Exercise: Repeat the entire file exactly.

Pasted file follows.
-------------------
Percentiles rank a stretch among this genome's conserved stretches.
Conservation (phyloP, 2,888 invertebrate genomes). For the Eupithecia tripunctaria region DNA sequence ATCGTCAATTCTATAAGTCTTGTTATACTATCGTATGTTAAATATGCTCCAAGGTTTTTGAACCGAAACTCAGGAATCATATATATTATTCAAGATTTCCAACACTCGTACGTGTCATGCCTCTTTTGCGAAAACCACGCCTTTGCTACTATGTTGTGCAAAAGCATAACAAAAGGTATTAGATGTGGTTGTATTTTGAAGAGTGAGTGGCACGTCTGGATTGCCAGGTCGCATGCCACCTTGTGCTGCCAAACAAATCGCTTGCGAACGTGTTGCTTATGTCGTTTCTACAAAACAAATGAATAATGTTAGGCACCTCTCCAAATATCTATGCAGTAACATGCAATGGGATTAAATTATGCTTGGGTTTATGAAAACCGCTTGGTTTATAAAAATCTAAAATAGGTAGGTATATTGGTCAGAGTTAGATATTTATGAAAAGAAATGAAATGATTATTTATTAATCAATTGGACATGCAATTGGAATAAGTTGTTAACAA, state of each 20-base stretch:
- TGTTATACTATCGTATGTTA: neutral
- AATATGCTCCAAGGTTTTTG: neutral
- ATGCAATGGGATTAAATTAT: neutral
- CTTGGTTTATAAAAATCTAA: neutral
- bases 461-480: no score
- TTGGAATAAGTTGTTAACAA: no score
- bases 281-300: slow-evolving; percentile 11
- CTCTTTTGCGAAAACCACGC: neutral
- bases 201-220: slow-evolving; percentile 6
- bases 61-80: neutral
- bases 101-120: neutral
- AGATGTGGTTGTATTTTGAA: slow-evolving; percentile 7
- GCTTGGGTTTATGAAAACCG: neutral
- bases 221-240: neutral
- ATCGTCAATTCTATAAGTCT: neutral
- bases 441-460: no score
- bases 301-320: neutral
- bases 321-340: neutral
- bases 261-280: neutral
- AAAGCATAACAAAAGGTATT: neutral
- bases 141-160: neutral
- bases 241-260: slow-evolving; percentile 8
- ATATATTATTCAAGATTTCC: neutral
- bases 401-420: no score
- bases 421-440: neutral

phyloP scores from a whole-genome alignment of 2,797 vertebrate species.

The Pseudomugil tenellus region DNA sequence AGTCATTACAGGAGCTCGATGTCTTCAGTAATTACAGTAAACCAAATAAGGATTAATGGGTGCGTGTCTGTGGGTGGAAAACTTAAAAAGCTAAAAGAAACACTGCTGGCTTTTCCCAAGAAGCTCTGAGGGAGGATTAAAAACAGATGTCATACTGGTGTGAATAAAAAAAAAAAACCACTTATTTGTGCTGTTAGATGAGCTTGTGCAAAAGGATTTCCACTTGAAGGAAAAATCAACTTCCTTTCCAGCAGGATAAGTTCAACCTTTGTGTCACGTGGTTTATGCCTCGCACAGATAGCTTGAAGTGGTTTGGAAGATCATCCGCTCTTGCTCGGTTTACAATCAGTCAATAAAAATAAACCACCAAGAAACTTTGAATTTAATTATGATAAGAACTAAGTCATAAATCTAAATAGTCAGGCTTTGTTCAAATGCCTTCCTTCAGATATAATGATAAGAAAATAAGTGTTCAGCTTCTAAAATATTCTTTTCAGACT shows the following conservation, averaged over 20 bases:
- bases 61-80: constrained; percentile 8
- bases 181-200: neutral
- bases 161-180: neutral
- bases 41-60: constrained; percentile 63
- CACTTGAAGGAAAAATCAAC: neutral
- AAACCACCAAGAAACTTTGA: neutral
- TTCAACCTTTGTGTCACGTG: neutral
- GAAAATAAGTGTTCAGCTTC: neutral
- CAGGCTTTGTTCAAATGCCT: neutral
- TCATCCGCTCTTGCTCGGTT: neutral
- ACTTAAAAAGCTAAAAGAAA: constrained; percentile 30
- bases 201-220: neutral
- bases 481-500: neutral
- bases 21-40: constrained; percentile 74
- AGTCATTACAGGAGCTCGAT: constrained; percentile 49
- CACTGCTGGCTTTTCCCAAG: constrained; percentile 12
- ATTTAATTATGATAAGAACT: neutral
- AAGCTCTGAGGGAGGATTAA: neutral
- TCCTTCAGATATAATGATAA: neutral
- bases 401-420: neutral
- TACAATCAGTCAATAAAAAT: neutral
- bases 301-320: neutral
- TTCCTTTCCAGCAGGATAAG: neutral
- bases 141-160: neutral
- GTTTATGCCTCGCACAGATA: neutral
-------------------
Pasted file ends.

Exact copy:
Percentiles rank a stretch among this genome's conserved stretches.
Conservation (phyloP, 2,888 invertebrate genomes). For the Eupithecia tripunctaria region DNA sequence ATCGTCAATTCTATAAGTCTTGTTATACTATCGTATGTTAAATATGCTCCAAGGTTTTTGAACCGAAACTCAGGAATCATATATATTATTCAAGATTTCCAACACTCGTACGTGTCATGCCTCTTTTGCGAAAACCACGCCTTTGCTACTATGTTGTGCAAAAGCATAACAAAAGGTATTAGATGTGGTTGTATTTTGAAGAGTGAGTGGCACGTCTGGATTGCCAGGTCGCATGCCACCTTGTGCTGCCAAACAAATCGCTTGCGAACGTGTTGCTTATGTCGTTTCTACAAAACAAATGAATAATGTTAGGCACCTCTCCAAATATCTATGCAGTAACATGCAATGGGATTAAATTATGCTTGGGTTTATGAAAACCGCTTGGTTTATAAAAATCTAAAATAGGTAGGTATATTGGTCAGAGTTAGATATTTATGAAAAGAAATGAAATGATTATTTATTAATCAATTGGACATGCAATTGGAATAAGTTGTTAACAA, state of each 20-base stretch:
- TGTTATACTATCGTATGTTA: neutral
- AATATGCTCCAAGGTTTTTG: neutral
- ATGCAATGGGATTAAATTAT: neutral
- CTTGGTTTATAAAAATCTAA: neutral
- bases 461-480: no score
- TTGGAATAAGTTGTTAACAA: no score
- bases 281-300: slow-evolving; percentile 11
- CTCTTTTGCGAAAACCACGC: neutral
- bases 201-220: slow-evolving; percentile 6
- bases 61-80: neutral
- bases 101-120: neutral
- AGATGTGGTTGTATTTTGAA: slow-evolving; percentile 7
- GCTTGGGTTTATGAAAACCG: neutral
- bases 221-240: neutral
- ATCGTCAATTCTATAAGTCT: neutral
- bases 441-460: no score
- bases 301-320: neutral
- bases 321-340: neutral
- bases 261-280: neutral
- AAAGCATAACAAAAGGTATT: neutral
- bases 141-160: neutral
- bases 241-260: slow-evolving; percentile 8
- ATATATTATTCAAGATTTCC: neutral
- bases 401-420: no score
- bases 421-440: neutral

phyloP scores from a whole-genome alignment of 2,797 vertebrate species.

The Pseudomugil tenellus region DNA sequence AGTCATTACAGGAGCTCGATGTCTTCAGTAATTACAGTAAACCAAATAAGGATTAATGGGTGCGTGTCTGTGGGTGGAAAACTTAAAAAGCTAAAAGAAACACTGCTGGCTTTTCCCAAGAAGCTCTGAGGGAGGATTAAAAACAGATGTCATACTGGTGTGAATAAAAAAAAAAAACCACTTATTTGTGCTGTTAGATGAGCTTGTGCAAAAGGATTTCCACTTGAAGGAAAAATCAACTTCCTTTCCAGCAGGATAAGTTCAACCTTTGTGTCACGTGGTTTATGCCTCGCACAGATAGCTTGAAGTGGTTTGGAAGATCATCCGCTCTTGCTCGGTTTACAATCAGTCAATAAAAATAAACCACCAAGAAACTTTGAATTTAATTATGATAAGAACTAAGTCATAAATCTAAATAGTCAGGCTTTGTTCAAATGCCTTCCTTCAGATATAATGATAAGAAAATAAGTGTTCAGCTTCTAAAATATTCTTTTCAGACT shows the following conservation, averaged over 20 bases:
- bases 61-80: constrained; percentile 8
- bases 181-200: neutral
- bases 161-180: neutral
- bases 41-60: constrained; percentile 63
- CACTTGAAGGAAAAATCAAC: neutral
- AAACCACCAAGAAACTTTGA: neutral
- TTCAACCTTTGTGTCACGTG: neutral
- GAAAATAAGTGTTCAGCTTC: neutral
- CAGGCTTTGTTCAAATGCCT: neutral
- TCATCCGCTCTTGCTCGGTT: neutral
- ACTTAAAAAGCTAAAAGAAA: constrained; percentile 30
- bases 201-220: neutral
- bases 481-500: neutral
- bases 21-40: constrained; percentile 74
- AGTCATTACAGGAGCTCGAT: constrained; percentile 49
- CACTGCTGGCTTTTCCCAAG: constrained; percentile 12
- ATTTAATTATGATAAGAACT: neutral
- AAGCTCTGAGGGAGGATTAA: neutral
- TCCTTCAGATATAATGATAA: neutral
- bases 401-420: neutral
- TACAATCAGTCAATAAAAAT: neutral
- bases 301-320: neutral
- TTCCTTTCCAGCAGGATAAG: neutral
- bases 141-160: neutral
- GTTTATGCCTCGCACAGATA: neutral